Since the two absolutes of dying and death have become medicalized—that is, as aspects of human experience to be addressed by doctors and nurses rather than by ministers of the Word or one’s fellow Christians—it is not surprising to see healthcare professionals, like Sally, asserting an unqualified view of what happens after death to provide answers, comfort, and hope. This position is commonly referred to as agnosticism, which is derived from the Greek agnosis meaning “a state of unknowing,” that is, with respect to metaphysical questions such as the existence of God or an afterlife. Thus, an agnostic claims not to know matters beyond his or her ability to observe or quantify them. This approach to empirical or scientific facts has the appearance of humility. As a philosophical system, however, agnosticism is a proud and unconditional assertion in which all that can be known with certainty must be measured, tested, demonstrated, and verified by hands-on experience. Agnosticism is an outright rejection of non-empirical truth, which claims, without empirical validation, the impossibility of knowing truth outside the process of scientific investigation!
Two major issues stand behind agnosticism in the contemporary West: pluralism and the eventual failure of medical science to sustain life. In western democracies, citizens have a right to believe what they choose, so long as they do not act on their beliefs in violation of civil law and they tolerate other people’s beliefs. All of these personal views address the hereafter in some way, so agnosticism provides a vehicle for tolerance and affirmation.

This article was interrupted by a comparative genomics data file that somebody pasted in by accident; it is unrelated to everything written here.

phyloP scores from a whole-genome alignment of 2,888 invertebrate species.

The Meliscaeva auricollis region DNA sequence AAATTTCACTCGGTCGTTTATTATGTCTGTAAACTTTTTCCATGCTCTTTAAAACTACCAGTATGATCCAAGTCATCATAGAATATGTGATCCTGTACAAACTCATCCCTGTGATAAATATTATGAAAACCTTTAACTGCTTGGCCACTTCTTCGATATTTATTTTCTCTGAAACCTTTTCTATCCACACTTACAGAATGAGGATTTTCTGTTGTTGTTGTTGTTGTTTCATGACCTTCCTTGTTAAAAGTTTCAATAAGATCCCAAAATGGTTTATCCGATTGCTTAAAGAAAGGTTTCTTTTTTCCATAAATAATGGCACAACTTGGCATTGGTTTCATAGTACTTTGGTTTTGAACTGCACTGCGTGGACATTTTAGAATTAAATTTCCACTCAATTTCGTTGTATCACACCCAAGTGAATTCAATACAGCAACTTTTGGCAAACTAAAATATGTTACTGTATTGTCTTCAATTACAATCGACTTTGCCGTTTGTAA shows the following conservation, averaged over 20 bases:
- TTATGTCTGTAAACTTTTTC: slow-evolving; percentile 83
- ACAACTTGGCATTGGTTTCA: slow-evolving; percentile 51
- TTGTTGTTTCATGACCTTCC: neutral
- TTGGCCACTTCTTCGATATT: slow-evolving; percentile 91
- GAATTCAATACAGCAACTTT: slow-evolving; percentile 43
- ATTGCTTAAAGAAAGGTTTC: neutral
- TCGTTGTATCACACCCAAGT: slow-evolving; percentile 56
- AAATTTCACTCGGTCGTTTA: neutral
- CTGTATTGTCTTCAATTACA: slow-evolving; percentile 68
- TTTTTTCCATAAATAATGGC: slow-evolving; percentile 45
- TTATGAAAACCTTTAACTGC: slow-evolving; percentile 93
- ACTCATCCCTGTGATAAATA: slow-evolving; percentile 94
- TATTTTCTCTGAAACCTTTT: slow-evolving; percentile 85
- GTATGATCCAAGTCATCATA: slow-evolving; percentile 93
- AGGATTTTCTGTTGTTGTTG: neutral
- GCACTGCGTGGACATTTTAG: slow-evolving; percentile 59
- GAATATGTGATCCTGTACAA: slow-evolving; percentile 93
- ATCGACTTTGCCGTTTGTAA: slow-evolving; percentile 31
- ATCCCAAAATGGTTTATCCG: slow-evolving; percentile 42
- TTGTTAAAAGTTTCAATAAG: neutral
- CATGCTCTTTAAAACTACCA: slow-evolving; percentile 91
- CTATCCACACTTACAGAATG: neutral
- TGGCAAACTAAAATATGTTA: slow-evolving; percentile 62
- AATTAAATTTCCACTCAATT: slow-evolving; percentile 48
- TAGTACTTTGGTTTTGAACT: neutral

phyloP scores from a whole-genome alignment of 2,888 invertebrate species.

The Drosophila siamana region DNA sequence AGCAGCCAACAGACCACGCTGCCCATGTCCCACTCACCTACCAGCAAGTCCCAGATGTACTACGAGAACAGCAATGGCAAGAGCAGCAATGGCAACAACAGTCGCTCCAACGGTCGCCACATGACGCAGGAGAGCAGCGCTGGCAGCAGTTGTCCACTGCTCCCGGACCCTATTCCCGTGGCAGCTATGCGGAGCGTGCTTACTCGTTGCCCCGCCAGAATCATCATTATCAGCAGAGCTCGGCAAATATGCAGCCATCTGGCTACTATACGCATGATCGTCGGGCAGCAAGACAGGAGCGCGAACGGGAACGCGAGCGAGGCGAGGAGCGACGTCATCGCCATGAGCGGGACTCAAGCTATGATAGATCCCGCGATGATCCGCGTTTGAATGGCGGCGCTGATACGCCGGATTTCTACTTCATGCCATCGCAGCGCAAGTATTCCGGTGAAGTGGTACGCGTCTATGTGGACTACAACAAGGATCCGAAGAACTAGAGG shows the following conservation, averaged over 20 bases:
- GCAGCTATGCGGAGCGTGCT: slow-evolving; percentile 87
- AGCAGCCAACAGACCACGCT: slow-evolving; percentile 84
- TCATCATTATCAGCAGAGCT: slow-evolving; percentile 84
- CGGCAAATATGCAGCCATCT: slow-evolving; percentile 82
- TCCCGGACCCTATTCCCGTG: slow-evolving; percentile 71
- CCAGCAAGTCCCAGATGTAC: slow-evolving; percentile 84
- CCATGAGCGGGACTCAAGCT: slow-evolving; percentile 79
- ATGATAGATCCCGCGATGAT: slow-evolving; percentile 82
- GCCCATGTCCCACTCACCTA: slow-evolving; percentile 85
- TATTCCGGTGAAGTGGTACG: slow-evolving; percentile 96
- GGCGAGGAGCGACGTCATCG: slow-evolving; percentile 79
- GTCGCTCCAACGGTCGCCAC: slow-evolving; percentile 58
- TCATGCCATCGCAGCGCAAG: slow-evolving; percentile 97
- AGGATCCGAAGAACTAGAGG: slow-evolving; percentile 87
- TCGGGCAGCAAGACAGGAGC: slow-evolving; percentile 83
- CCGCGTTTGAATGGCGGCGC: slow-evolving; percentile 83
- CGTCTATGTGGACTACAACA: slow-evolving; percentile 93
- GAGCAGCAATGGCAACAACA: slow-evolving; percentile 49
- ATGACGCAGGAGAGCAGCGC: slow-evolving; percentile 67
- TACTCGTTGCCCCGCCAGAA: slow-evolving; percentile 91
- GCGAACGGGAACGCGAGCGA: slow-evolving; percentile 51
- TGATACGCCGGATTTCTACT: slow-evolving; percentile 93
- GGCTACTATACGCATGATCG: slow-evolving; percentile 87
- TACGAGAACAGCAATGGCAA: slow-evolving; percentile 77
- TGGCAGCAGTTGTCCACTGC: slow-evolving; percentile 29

Another primary factor already alluded to is the innate human need for answers, comfort, and hope. Dying and death are absolute—we are dying, and one day we will cease to be as we are now. This is mysterious, uncomfortable, and even dreadful. Someday medical science will fail us, when the doctor says he can do no more for us. After all the optimistic counsel from well-meaning healthcare professionals and hopeful state-of-the-art medical treatments, dying and death stand firm and fixed on our human agendas—then what? In modern medical practice a referral to hospice is made, and end-of-life experts come alongside to support individualized answers, provide comfort in the midst of suffering, and affirm one’s self-customized hopes for some good or life after death.
Death as a Natural Part of Life
In a similar way, modern medicine commonly promotes the view that death is a natural and normal part of human existence. Since dying is a process running parallel with life, in modern medicine the death of the body has become associated with the outworking of natural laws of life. In medical literature, one will often find dying and death associated with pregnancy and birth, or as a stage in a natural process, much like a caterpillar emerging from a cocoon as a butterfly. This interpretation is rooted in the rise of evolutionary biology in the late nineteenth century. According to this viewpoint, no line exists between dying and the death of the body, because they are both the outworking of natural laws of survival occurring in the larger cycle of life. Thus, people facing death should accept and even welcome death with optimism as a transition to a self-customized hereafter.